“You charge THAT for a blog post? But it’s just some words. I could easily just write it myself.”
If you’ve been a writer for a while, you’ll understand statements like above.
What’s even more interesting is that a lot of people find our agency from reading our content or our case studies.
They’ve seen the kind of results we’re able to produce, yet when they’re met with the price they grimace.
I sort of get it.
We were all taught how to write so it goes without saying that anyone should be able to sit down and put together a blog post, right?
You see when it comes to content marketing, a blog post is more than just words. The ‘words’ are simply a tool to help you market your product.
Alongside those words, you need a full understanding of the marketing part of content marketing and how that particular blog post will fit into your overall strategy from the top of the funnel to the bottom of the funnel.
Alongside that, you need an understanding of what makes a good blog post and what you need to include to ensure you stand out from the 10000’s of pieces of content created every single day.
We decided to put this theory to the test and find out the true cost of (really good) content.
Not through surveying writers, but actually purchasing content from writers (at different pay brackets) and directly comparing them.
We spent $700 on content and this is what we found.
Writing B2B content is hard. Mostly because, in general, the topics are boring. You’re not writing about the new coolest hoverboard or amazing energy drink.
You’re often trying to dissect complex issues making them easier to understand for everyday people.
And when you get it right, the results speak for themselves.
Yet, despite this, too many people think writing (and writers) are a commodity.
For the basis of this post, we sought out two writers.
One charged $640 per article.
The other charged $15.
It’s our hypothesis that the $640 will be significantly better than the $15.
Disclaimer. It would be interesting to re-do this exercise with a third writer – someone who charges around $100 mark.
Our first writer – we’ll call ‘Writer A’ was Elise. When it came to picking a writer who we knew had exceptional skills – Elise was a no-brainer.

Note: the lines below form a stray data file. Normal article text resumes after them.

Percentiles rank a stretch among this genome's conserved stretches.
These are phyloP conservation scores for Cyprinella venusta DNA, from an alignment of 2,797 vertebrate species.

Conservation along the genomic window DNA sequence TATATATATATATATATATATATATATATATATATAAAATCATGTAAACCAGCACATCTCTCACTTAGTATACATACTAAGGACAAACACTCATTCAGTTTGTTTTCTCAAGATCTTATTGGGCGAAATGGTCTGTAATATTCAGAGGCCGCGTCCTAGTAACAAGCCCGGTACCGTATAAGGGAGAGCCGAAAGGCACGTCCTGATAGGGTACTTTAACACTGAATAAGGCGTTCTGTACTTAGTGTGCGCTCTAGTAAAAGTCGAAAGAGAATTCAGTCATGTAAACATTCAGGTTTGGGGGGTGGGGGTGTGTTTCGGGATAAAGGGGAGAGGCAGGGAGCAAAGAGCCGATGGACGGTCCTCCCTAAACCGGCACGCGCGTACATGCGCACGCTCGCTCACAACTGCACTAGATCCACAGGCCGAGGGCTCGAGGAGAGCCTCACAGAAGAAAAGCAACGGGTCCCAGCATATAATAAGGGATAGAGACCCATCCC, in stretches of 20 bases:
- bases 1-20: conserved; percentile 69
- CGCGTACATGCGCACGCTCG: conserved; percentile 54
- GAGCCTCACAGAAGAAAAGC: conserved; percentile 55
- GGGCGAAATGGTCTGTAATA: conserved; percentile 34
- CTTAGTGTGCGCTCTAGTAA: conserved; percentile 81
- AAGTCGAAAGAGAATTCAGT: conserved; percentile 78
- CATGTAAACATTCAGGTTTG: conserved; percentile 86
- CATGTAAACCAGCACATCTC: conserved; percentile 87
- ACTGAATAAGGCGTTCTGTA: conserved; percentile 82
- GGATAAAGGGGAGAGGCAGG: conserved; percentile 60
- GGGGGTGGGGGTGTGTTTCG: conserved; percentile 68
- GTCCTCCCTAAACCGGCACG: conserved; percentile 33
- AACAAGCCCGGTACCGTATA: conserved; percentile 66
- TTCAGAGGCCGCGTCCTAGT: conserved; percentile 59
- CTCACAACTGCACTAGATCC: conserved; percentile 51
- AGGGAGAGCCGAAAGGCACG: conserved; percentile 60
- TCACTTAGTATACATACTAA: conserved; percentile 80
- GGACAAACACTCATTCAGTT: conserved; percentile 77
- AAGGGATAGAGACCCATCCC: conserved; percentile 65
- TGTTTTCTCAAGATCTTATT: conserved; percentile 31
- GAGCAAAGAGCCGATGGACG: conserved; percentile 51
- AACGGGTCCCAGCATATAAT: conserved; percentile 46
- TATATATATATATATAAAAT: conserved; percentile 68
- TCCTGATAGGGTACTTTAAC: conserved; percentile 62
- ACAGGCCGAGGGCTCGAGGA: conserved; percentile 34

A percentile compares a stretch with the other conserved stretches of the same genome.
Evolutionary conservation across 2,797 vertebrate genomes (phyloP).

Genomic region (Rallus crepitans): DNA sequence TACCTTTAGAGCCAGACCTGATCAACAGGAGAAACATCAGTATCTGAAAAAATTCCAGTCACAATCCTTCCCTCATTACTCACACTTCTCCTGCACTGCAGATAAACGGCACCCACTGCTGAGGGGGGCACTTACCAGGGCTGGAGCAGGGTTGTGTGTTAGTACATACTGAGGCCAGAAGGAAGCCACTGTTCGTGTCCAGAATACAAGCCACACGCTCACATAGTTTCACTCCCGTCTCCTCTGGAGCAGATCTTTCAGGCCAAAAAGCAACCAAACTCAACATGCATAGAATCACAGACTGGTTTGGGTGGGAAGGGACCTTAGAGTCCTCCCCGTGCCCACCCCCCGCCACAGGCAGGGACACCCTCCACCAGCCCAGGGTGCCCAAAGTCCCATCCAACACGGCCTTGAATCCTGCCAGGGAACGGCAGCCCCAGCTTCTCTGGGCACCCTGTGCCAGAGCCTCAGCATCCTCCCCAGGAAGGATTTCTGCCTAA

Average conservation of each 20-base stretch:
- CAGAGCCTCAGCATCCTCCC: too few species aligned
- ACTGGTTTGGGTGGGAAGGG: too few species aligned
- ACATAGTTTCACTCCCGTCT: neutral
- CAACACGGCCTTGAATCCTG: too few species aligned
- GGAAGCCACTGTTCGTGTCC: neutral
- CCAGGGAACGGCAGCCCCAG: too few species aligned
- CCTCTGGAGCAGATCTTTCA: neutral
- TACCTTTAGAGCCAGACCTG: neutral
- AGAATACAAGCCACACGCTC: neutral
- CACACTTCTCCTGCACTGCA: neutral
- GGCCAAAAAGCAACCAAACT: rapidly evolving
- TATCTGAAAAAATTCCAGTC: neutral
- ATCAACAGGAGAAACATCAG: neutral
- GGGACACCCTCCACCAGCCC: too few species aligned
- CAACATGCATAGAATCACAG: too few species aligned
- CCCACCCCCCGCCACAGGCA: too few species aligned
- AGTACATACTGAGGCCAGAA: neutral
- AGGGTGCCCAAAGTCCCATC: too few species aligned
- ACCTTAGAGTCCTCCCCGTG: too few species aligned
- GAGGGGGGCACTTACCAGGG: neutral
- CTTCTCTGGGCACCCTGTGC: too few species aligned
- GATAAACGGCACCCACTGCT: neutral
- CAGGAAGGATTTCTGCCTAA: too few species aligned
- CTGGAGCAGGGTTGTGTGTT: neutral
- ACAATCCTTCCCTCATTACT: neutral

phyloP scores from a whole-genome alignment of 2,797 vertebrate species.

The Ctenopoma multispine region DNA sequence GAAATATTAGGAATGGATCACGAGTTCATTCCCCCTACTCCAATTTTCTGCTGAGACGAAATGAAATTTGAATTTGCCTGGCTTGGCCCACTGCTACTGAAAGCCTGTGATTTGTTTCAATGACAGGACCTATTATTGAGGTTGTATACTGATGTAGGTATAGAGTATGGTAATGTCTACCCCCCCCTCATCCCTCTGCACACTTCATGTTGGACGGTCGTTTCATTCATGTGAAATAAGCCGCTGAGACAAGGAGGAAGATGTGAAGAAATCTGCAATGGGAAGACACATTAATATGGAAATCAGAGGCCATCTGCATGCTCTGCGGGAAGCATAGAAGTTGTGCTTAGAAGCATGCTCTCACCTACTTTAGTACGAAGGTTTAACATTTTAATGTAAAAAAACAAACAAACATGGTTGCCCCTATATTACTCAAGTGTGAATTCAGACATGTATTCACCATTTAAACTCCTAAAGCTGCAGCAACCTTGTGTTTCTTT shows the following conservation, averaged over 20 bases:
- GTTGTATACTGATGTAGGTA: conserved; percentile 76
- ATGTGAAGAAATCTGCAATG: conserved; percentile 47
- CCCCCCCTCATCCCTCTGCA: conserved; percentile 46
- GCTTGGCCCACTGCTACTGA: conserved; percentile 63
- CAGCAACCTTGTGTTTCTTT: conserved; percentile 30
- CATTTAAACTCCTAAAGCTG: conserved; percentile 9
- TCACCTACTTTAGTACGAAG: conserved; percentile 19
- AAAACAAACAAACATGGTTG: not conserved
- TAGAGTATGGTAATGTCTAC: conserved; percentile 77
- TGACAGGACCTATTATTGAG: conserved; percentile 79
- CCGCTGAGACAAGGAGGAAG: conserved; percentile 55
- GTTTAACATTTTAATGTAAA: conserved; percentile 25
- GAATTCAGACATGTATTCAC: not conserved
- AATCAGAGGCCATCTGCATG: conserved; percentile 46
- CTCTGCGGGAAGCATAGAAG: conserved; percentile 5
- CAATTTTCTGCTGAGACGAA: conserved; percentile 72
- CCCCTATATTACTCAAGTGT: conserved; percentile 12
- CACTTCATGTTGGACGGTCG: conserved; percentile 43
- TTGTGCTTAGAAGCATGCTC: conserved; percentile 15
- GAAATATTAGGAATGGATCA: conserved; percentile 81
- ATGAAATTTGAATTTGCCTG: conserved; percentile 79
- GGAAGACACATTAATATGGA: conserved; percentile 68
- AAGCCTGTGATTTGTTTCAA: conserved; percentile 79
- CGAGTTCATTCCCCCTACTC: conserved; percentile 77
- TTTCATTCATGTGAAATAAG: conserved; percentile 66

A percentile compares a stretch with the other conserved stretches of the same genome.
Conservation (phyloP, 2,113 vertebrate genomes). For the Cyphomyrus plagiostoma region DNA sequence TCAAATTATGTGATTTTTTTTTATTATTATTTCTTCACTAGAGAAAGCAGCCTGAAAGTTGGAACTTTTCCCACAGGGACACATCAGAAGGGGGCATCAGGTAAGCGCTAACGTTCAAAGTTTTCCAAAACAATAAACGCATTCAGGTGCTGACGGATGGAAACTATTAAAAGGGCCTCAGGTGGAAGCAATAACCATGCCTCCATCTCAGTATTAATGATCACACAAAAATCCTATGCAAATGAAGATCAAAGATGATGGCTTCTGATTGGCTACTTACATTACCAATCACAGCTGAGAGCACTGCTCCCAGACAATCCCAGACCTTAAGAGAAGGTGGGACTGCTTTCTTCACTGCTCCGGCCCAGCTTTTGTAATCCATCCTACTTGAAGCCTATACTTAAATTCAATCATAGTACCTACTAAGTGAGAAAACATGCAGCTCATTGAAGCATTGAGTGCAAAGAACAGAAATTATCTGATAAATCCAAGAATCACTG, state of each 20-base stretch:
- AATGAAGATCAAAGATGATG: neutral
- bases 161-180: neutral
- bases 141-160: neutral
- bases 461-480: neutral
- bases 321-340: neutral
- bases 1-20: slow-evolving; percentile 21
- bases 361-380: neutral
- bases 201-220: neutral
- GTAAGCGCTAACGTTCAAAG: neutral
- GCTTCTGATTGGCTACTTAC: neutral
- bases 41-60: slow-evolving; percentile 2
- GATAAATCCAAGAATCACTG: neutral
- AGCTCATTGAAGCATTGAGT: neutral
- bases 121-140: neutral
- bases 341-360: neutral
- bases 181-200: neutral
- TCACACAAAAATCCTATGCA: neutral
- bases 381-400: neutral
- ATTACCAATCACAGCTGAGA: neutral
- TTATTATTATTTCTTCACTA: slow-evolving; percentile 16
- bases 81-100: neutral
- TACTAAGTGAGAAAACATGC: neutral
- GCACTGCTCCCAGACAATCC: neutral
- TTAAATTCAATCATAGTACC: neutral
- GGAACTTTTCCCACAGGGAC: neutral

You’ve probably read some of her content before.
We then had to source the cheapest writer we could find (Writer B). For the purpose of this article, we’ll choose to omit names. (We’re not here to tag and drag).
For full transparency, this writer charges $15 for 1500 words.
Shocking, I know.
Putting together a brief
We wanted this experiment to be completely fair, so we created our brief and tried to include as much detail as possible.
We sent the same brief to both writers:
The first thing we asked of the writers was to provide us with 3-4 alternative title ideas. Getting your title right is important as often, it’s what compels someone to click through to read the content or not.
We encourage anyone who works with us to spend time thinking about not just one, but multiple titles.
As well as providing the writer with an understanding of the topic, we wanted to give them a bit of a backstory as to why we feel this content should be created.
We’re not in the game of just creating content for keywords-sake. We want to provide real, actionable content that can help people get better at content marketing.
The paragraph above helps to provide the writer with some element of positioning for where this content should sit on the internet.
The goal of the content is in some ways just as important as the actual content itself. Understanding the goal helps the writer know if the content they’ve produced actually fits the brief or not and enables them to assess the quality of their own content.
Often, it’s too easy to write about a topic and completely miss the objective, so we provide each writer with a goal to help them monitor their own work.
The general ideas/concepts to cover gives the writers an idea of the things they should cover in the blog post.
It’s a good idea to give a certain degree of freedom to allow for effective research, but having some sort of guidelines ensures the writer will always stay on task.
Finally, we gave the writers an indication to the number of words needed. We said “around” 1500 because there’s no point trying to constrain a writer who can get the message across perfectly in fewer words.
Equally, there’s no point limiting a writer who eloquently gets the same message across but uses more words.
In this instance, we’ve asked the writers to use their discretion.
Writer B had 1799 words. Just looking at the word count, however, doesn’t tell us much about the quality of the content.
In comparison, Writer A’s blog post was 1782 words.